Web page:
Buffalo, New York’s, marketing campaign to promote its city to potential visitors is brilliant. Actually, it’s beyond brilliant: It’s been a huge economic success according to research. Have you seen it? The award-winning ads feature a tall, furry, funny spokesperson: an upright buffalo known as the “Unexpected Buffalo.” He’s the go-to guy on all things Buffalo, the knowledgeable friend who’s got you covered.
Although I haven’t been to Buffalo in ages, I’m newly intrigued and plan to visit some of the attractions recently mentioned in the print ads: Garden Walk Buffalo, the Darwin D. Martin House and the Colored Musicians Club.
Rochester could benefit from an avatar, a go-to guy or gal or “upright thing” that knows our city inside and out and is raring to promote it with gusto. But who or what could that spokesperson be? Unlike Buffalo, our city name doesn’t lend itself to an animal. Sure, we could employ our city’s founder, Nathaniel Rochester, as our tourism icon, but do we really want a stern-faced Revolutionary War soldier promoting our happening city? I think not.
We’ve got a few mascots floating around: Rocky, the University of Rochester’s yellow jacket wasp; Spikes and Mittsy, the Red Wings’ humanoid birds; Finley, the RazorSharks’ grinning shark, and, now, Mac, the Red Wings’ new Garbage-Plate fueled mascot. But as relevant as each of these mascots are to their respective associations, I doubt they’d make laudable city cheerleaders.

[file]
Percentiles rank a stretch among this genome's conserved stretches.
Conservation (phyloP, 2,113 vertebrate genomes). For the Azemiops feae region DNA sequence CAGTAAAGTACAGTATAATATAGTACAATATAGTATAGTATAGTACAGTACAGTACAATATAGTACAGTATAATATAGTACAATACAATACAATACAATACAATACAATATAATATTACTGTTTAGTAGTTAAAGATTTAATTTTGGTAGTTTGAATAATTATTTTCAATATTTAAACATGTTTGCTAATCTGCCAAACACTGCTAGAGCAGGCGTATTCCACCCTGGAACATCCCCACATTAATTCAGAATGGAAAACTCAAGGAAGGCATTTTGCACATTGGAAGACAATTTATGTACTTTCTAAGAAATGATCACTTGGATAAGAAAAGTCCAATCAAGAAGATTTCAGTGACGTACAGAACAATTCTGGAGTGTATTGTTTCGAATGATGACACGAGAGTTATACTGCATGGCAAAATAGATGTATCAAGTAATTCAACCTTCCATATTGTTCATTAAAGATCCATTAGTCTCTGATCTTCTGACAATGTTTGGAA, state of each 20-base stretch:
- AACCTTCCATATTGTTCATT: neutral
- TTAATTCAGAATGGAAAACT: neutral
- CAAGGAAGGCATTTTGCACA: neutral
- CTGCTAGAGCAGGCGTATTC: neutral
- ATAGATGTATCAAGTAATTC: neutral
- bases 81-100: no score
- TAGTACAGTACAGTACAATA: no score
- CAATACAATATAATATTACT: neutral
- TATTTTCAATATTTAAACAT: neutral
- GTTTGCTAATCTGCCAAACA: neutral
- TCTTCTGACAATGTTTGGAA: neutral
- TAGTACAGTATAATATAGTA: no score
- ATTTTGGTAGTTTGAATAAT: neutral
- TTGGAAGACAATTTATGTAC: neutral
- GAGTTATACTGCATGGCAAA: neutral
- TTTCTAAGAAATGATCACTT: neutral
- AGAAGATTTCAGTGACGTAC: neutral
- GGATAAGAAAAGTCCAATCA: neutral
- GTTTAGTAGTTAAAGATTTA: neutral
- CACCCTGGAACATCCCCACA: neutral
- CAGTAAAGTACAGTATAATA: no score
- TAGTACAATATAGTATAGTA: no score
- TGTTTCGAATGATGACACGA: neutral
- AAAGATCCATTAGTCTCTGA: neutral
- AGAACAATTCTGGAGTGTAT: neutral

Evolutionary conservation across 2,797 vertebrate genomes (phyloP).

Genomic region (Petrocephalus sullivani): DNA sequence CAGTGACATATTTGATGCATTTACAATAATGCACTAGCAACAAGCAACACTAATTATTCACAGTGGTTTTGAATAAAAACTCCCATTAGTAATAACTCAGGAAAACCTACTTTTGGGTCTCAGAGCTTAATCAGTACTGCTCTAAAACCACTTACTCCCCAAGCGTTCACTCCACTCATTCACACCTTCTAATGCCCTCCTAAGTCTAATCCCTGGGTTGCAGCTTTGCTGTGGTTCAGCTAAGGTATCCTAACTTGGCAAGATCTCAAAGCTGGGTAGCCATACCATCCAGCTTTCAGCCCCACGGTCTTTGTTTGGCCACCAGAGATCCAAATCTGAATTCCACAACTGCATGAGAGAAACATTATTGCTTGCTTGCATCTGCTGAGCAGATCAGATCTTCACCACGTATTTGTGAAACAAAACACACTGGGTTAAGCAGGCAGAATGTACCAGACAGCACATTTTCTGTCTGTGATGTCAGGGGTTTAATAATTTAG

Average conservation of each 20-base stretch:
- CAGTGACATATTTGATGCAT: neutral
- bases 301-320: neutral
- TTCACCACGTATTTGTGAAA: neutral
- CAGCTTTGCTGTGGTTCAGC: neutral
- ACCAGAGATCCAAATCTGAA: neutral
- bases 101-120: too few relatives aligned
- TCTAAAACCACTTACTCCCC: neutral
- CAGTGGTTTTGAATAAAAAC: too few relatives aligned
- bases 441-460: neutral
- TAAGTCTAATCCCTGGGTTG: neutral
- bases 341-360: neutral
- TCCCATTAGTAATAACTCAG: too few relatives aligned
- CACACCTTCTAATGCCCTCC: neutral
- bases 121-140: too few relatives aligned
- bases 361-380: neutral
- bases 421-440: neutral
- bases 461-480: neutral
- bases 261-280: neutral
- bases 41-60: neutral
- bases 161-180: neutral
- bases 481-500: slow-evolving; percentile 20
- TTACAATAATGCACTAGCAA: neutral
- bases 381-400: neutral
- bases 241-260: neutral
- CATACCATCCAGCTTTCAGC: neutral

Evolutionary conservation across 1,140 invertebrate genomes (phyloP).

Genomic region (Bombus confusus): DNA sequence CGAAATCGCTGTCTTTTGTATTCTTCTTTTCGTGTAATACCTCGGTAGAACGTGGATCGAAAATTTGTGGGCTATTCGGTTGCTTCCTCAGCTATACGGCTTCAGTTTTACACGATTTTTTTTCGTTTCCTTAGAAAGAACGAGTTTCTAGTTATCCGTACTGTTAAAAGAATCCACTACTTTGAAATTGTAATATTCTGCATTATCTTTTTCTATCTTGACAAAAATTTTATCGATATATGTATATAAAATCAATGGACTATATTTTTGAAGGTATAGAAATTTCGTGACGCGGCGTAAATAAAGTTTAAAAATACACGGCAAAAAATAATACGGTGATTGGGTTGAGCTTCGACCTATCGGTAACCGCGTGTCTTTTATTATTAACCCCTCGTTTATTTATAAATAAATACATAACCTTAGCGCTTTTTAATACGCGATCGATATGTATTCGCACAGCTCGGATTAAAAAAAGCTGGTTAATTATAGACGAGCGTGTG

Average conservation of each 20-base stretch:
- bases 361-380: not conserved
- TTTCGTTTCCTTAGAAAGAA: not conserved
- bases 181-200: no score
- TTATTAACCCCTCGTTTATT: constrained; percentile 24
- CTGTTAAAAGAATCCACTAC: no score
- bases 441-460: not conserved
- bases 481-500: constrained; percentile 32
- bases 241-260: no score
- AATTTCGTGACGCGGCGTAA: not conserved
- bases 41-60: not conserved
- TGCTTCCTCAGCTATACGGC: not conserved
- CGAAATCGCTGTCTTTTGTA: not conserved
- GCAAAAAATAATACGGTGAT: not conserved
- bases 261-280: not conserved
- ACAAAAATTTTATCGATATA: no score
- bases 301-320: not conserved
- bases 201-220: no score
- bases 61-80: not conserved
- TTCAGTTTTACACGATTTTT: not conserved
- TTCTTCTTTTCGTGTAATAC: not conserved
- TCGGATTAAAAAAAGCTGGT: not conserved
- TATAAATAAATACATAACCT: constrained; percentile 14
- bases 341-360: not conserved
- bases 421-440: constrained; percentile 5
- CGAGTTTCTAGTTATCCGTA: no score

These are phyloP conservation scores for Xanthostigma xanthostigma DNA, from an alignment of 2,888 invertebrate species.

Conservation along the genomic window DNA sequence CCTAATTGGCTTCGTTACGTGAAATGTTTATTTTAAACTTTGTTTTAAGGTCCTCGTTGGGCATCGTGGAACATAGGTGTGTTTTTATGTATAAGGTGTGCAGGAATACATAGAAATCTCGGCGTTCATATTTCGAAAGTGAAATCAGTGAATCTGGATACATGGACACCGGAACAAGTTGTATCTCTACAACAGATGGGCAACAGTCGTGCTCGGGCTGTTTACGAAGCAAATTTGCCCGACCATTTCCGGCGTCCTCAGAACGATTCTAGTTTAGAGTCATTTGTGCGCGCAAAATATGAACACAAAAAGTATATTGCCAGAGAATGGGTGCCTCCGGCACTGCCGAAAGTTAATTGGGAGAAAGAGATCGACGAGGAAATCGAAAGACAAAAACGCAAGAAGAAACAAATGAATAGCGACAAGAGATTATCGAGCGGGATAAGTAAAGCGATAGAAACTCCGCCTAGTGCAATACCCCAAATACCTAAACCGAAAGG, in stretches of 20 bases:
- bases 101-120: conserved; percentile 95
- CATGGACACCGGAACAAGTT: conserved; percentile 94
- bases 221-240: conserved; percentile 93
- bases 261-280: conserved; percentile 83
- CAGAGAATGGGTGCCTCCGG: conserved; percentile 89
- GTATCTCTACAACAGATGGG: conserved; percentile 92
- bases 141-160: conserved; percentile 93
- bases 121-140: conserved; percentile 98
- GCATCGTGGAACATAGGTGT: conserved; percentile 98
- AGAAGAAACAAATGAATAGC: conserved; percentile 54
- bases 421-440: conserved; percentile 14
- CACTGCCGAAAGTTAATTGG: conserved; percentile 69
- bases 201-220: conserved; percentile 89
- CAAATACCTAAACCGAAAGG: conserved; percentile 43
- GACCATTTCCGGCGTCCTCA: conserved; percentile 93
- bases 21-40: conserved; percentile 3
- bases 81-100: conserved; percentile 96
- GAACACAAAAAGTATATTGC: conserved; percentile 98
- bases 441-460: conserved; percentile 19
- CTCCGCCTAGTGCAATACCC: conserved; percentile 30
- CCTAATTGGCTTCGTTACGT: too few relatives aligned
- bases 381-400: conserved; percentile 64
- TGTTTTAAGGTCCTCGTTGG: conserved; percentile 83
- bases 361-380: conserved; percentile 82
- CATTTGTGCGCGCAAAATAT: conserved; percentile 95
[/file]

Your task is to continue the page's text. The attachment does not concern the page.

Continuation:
Besides, we need more than a mascot, we need an avatar!
When I stop and think about relevant symbols that could translate into a two-legged champion for our city, a few things come to mind: beer, lilacs, waterways, a nor’easter, chicken French, a white hot hotdog and a rock (for the slogan: Rochester Rocs). When I drill down on that list, however, only two cut it: a white hot and a rock.
Let’s start with the white hot. On second thought, gosh, let’s not. As fun and catchy as this spokesperson could be—heck, it could even have its own Wienermobile!—I do believe the symbol itself is fraught with too much innuendo to properly do its job.
So that brings us to the rock. Looking to the Michelin Man for inspiration, we could create an anthropomorphic rock with engaging personality traits. A little bit brainy (for our city’s inventiveness), a whole lot hip (for our city’s progressive, creative core), witty to boot (who doesn’t love humor?) and eager to show off Rochester (there’s so much to do here!), a Rochester-Rocs spokesperson could be just the thing to boost tourism here.
My thoughts on the design for our spokesperson? I think “Roc” should be made of flat, rounded rocks that are Zenfully balanced from head to toe. Done right, Roc—the antithesis of a formidable action hero made of chiseled granite—could create an amusing, approachable impression. Memorable and likeable. A city champion who’s ready to rock your world.
The marketing possibilities with Roc are endless! A few that come to mind: “On the Rocs” (Cocktail Revival celebration); “Off your Roc-ker” (Fringe Festival); “Glam Roc” (Fashion Week); “Let’s Roc the Boat” (Lake Ontario events); and so on.
What do you think? Should we “roc on” with Roc? Or, should we revisit the white hot and lean on a two-legged wiener to promote our fine city?
Anne Palumbo writes this column for Messenger Post newspapers. Her email is avpalumbo@aol.com.